Cholesteatoma: Signs, causes & treatment!

Cholesteatoma is a destructive and expanding growth of cysts (filled with fluid) inside the skin in the middle ear and/or mastoid process.


  • Ear discharge
  • Hearing loss in the affected ear
  • Swimmer’s ear, inflammation of the ear canal
  • Pain
  • Balance disorder
  • Tinnitus; ringing in the ear
  • Earache
  • Headache
  • Facial nerve weakness


  • Bleeding from the ear
  • Damage to the ear ossicles
  • Nerve damage
  • Vertigo
  • Loss of hearing
  • Erosion of the thin bone layer that separates the top of the ear from the brain
  • The covering of the bone is left open to infection
  • Brain abscess
  • Sepsis
  • HPV infection.


  • Congenital cholesteatoma: 
  1. Middle ear epidermal cysts, identified within the intact ear drum.
  2. Grow medial to the ear drum.
  3. No previous history of perforation, discharge or ear surgery.
  4. Hereditary factors.
  • Acquired cholesteatoma:
  1. Keratin accumulates in the pouch of the ear drum which can extend to middle ear space.
  2. Under the influence of ear infection
  3. In the form of retraction pockets which can lead to formation of cholesteatoma.
  4. Epithelium from the outer ear drum grows into the middle ear through a pre-existing perforation.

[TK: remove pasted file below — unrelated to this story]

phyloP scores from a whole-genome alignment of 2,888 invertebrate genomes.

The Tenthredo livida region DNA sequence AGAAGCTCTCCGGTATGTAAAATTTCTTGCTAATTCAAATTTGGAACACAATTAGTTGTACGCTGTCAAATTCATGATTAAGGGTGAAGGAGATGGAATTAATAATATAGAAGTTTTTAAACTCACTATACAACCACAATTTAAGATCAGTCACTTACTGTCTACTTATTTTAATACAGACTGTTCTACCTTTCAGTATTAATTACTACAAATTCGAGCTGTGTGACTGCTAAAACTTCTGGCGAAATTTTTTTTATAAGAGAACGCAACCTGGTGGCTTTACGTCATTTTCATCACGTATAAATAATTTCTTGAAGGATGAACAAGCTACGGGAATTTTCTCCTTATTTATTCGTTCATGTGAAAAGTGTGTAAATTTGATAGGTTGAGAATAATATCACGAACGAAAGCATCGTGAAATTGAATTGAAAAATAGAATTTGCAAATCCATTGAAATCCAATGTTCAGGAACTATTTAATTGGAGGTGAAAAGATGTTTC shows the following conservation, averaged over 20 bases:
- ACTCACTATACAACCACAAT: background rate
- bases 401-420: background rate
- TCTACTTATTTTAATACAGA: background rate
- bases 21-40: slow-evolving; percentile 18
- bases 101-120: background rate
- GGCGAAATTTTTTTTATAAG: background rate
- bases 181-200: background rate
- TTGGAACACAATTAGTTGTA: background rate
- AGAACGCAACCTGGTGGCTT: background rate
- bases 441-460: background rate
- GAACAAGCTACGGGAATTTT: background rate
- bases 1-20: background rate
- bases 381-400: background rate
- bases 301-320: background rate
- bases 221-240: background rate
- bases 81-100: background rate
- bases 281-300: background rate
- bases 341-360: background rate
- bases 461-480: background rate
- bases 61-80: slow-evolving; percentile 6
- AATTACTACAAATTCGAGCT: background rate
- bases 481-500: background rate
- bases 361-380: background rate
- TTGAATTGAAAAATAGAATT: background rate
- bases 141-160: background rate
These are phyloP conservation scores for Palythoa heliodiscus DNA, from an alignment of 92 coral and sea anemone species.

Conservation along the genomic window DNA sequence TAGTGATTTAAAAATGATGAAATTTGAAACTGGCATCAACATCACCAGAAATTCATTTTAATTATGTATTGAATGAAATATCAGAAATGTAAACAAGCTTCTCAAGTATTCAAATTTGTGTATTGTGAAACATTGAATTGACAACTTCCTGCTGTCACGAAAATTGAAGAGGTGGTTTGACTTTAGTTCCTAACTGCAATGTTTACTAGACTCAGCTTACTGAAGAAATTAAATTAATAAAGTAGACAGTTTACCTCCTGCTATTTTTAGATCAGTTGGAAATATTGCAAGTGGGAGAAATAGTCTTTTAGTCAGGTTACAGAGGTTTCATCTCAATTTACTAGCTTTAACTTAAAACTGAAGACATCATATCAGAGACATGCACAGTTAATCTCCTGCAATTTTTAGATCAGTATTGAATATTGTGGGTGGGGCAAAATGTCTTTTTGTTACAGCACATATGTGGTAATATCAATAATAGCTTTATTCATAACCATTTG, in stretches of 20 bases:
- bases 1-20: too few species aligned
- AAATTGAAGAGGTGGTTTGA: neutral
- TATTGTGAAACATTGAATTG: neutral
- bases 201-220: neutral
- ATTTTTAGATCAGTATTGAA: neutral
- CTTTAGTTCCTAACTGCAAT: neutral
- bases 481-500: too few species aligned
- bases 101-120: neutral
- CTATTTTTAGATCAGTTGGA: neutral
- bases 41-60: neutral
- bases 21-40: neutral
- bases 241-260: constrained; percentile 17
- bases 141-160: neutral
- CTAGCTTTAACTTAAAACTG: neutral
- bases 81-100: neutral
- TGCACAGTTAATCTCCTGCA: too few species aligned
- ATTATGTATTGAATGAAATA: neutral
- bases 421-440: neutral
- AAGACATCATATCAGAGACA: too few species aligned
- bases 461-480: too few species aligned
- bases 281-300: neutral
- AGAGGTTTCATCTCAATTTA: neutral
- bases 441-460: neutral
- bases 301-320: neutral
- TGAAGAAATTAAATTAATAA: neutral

• Can also arise due to metaplasia of the middle ear mucosa
  • Implantation following trauma.


  1. Physical examination of the ear and the ear canal by an ENT specialist. Noting presence of symptoms like imbalance, ear pain, discharge, tinnitus, etc.
  2. CT scan of the ear and neighboring bones & tissues. Images are produced which are studied for ruling out presence of any other serious disease.
  3. MRI done of the ear and brain for detection of damage, if any, to the brain, auditory nerves & cranial nerves & for assessment of damage to the ear.


The treatment for cholesteatoma usually involves surgical procedures. No medications are available to treat this conditions.

Surgeries are:

  • Mastoidectomy: Procedure is performed to remove the mastoid cells in the skull near the inner ear.
  • Tympanoplasty: After a surgical procedure to treat cholesteatoma, certain damage to the ear drum occurs. This damage is assessed & is corrected by reconstruction of the ear canal wall by use of cartilage, fascia, titanium as well as by using the original ear canal skin.
  • Surgical removal of the ear ossicles due to them being exposed after a mastoidectomy. Exposed ear ossicles are prone to infection.